Other issues like excessive hair growth, leaking nipples, sudden retraction, or inversion of the nipples also need to be evaluated. Although these changes may be normal depending on hormonal changes, pregnancy, or aging, they could also be signs of serious conditions or illnesses.

Frequently Asked Questions

  • What hormone causes nipple changes?

    Estrogens are responsible for nipple, areola, and breast changes.

  • When should your nipples be fully developed?

    In general, breasts begin to develop between the ages of 8 and 13. Typically, female breasts are fully developed between 17 and 18 years old. However, they can continue to grow into the early 20s.

13 Sources
Verywell Health uses only high-quality sources, including peer-reviewed studies, to support the facts within our articles. Read our editorial process to learn more about how we fact-check and keep our content accurate, reliable, and trustworthy.
  1. Zucca-Matthes G, Urban C, Vallejo A. Anatomy of the nipple and breast ducts. Gland Surg. 2016 Feb; 5(1): 32–36. doi:10.3978/j.issn.2227-684X.2015.05.10

  2. De Sanctis V, Elhakim IZ, Soliman AT, Elsedfy H, Soliman N, Elalaily R. Cross-sectional observational study of nipple and areola changes during pubertal development and after menarche in 313 Italian girlsActa Biomed. 2016;87(2):177-183.

  3. Cleveland Clinic. If you have breast pain, should you worry?

  4. U.S. Department of Health and Human Services, Office on Women's Health. Polycystic ovary syndrome.

  5. American College of Obstetricians and Gynecologists. Benign nipple conditions.

  6. Suthar N, Pareek V, Nebhinani N, Suman D. Galactorrhea with antidepressants: A case series. Indian J Psychiatry. 2018;60(1):145. doI: 10.4103/psychiatry.IndianJPsychiatry_317_17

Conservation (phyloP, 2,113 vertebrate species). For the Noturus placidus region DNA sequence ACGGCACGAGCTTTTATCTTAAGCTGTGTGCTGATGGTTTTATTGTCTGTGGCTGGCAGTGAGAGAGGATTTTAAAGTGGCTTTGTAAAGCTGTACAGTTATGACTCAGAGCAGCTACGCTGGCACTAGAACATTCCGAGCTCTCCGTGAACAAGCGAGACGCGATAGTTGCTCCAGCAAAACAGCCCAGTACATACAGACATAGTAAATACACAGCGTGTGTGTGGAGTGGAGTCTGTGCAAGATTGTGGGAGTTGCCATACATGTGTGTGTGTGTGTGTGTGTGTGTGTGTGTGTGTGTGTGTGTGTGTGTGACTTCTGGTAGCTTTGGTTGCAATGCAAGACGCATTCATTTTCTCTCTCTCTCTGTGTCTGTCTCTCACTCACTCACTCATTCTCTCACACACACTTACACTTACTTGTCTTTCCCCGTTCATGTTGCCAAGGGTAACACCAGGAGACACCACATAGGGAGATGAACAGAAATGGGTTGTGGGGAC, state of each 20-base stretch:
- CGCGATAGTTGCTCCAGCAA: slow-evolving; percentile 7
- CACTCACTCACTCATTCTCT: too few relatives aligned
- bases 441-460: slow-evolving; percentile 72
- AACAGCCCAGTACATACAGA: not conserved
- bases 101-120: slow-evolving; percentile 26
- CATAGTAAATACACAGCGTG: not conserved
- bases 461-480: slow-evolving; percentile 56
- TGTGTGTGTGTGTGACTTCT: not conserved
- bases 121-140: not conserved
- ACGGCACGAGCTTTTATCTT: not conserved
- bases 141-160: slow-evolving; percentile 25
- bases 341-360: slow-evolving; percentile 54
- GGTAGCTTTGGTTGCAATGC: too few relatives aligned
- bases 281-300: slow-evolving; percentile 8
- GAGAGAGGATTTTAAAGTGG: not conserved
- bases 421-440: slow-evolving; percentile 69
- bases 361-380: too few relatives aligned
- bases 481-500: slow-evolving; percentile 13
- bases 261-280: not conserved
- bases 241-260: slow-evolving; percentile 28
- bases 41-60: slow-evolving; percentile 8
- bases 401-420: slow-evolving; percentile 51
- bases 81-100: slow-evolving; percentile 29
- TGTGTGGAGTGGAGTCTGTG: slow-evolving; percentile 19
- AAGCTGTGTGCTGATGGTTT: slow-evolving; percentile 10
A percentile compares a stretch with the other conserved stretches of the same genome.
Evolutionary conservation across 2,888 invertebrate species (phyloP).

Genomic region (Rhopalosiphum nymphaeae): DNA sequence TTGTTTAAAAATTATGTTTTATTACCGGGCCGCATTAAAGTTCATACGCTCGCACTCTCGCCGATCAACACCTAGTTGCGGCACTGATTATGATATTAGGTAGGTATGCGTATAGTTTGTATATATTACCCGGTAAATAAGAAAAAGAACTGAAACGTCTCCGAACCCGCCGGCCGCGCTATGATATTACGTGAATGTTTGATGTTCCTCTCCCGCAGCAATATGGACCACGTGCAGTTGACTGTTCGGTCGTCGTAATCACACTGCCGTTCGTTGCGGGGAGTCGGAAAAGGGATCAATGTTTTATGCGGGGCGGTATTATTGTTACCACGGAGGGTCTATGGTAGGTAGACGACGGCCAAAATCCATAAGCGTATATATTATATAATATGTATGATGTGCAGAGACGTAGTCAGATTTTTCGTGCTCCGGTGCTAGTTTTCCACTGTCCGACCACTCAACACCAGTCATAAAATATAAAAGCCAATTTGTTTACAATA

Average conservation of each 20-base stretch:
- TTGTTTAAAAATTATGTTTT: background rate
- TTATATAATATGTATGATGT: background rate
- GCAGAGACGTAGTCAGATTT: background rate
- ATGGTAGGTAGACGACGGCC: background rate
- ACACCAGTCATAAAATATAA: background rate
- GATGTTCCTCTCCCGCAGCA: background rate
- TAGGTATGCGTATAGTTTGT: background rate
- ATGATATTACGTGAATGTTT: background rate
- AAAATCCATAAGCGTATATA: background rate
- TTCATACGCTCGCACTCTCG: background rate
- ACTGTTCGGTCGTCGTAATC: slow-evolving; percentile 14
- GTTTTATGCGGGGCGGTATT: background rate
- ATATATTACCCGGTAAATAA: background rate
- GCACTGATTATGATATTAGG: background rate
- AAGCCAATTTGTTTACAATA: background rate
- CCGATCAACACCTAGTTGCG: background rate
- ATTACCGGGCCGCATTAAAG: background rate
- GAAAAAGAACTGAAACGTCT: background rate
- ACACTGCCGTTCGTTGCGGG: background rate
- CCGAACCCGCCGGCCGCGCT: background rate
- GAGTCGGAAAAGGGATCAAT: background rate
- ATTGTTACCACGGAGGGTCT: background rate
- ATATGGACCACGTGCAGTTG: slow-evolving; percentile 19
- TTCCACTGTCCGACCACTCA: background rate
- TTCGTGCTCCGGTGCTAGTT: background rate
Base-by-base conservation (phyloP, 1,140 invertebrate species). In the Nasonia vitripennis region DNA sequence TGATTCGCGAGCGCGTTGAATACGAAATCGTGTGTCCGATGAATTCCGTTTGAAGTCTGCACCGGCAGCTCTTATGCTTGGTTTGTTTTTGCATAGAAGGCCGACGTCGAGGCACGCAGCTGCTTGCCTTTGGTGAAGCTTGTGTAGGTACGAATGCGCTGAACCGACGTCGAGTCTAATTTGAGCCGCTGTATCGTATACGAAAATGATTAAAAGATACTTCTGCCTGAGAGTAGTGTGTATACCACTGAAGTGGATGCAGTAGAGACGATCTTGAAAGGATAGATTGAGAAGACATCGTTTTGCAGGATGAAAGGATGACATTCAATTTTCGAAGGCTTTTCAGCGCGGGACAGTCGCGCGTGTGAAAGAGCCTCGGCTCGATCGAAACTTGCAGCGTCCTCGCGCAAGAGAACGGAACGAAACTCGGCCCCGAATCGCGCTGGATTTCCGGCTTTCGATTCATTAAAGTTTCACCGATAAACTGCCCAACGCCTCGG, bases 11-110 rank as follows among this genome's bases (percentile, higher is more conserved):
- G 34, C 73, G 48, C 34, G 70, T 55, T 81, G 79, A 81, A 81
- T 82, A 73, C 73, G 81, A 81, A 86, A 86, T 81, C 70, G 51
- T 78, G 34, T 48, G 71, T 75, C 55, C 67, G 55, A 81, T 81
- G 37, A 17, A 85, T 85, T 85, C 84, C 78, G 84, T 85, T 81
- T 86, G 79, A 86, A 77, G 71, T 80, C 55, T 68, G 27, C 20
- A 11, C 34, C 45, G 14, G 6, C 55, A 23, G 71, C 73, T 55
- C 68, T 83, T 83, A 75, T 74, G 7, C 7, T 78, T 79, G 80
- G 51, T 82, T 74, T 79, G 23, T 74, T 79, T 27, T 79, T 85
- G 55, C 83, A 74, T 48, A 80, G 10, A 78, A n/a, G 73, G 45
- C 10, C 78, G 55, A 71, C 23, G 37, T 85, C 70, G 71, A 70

7. American Cancer Society. Intraductal papillomas of the breast.

  8. Niazi A, Rahimi VB, Soheili-Far S, et al. A systematic review on prevention and treatment of nipple pain and fissure: Are they curableJ Pharmacopuncture. 2018;21(3):139-150. doi:10.3831/KPI.2018.21.017

  9. Management of breast conditions and other breastfeeding difficulties. In: Infant and Young Child Feeding: Model Chapter for Textbooks for Medical Students and Allied Health Professionals. Geneva: World Health Organization; 2009

  10. National Institutes of Health, National Cancer Institute. Paget disease of the breast.

  11. Sathian B, Nagaraja SB, Banerjee I, et al. Awareness of breast cancer warning signs and screening methods among female residents of Pokhara valley, Nepal. Asian Pac J Cancer Prev. 2014;15(11):4723-6. doi:10.7314/apjcp.2014.15.11.4723

  12. Ryerson AB, Miller J, Eheman CR. Reported breast symptoms in the National Breast and Cervical Cancer Early Detection ProgramCancer Causes Control. 2015;26(5):733–740. doi:10.1007/s10552-015-0544-1

  13. American Cancer Society. Breast cancer signs and symptoms.

Additional Reading

By Serenity Mirabito RN, OCN
Serenity Mirabito, MSN, RN, OCN, advocates for well-being, even in the midst of illness. She believes in arming her readers with the most current and trustworthy information leading to fully informed decision making.

Originally written by Pam Stephan
Pam Stephan is a breast cancer survivor.
Learn about our editorial process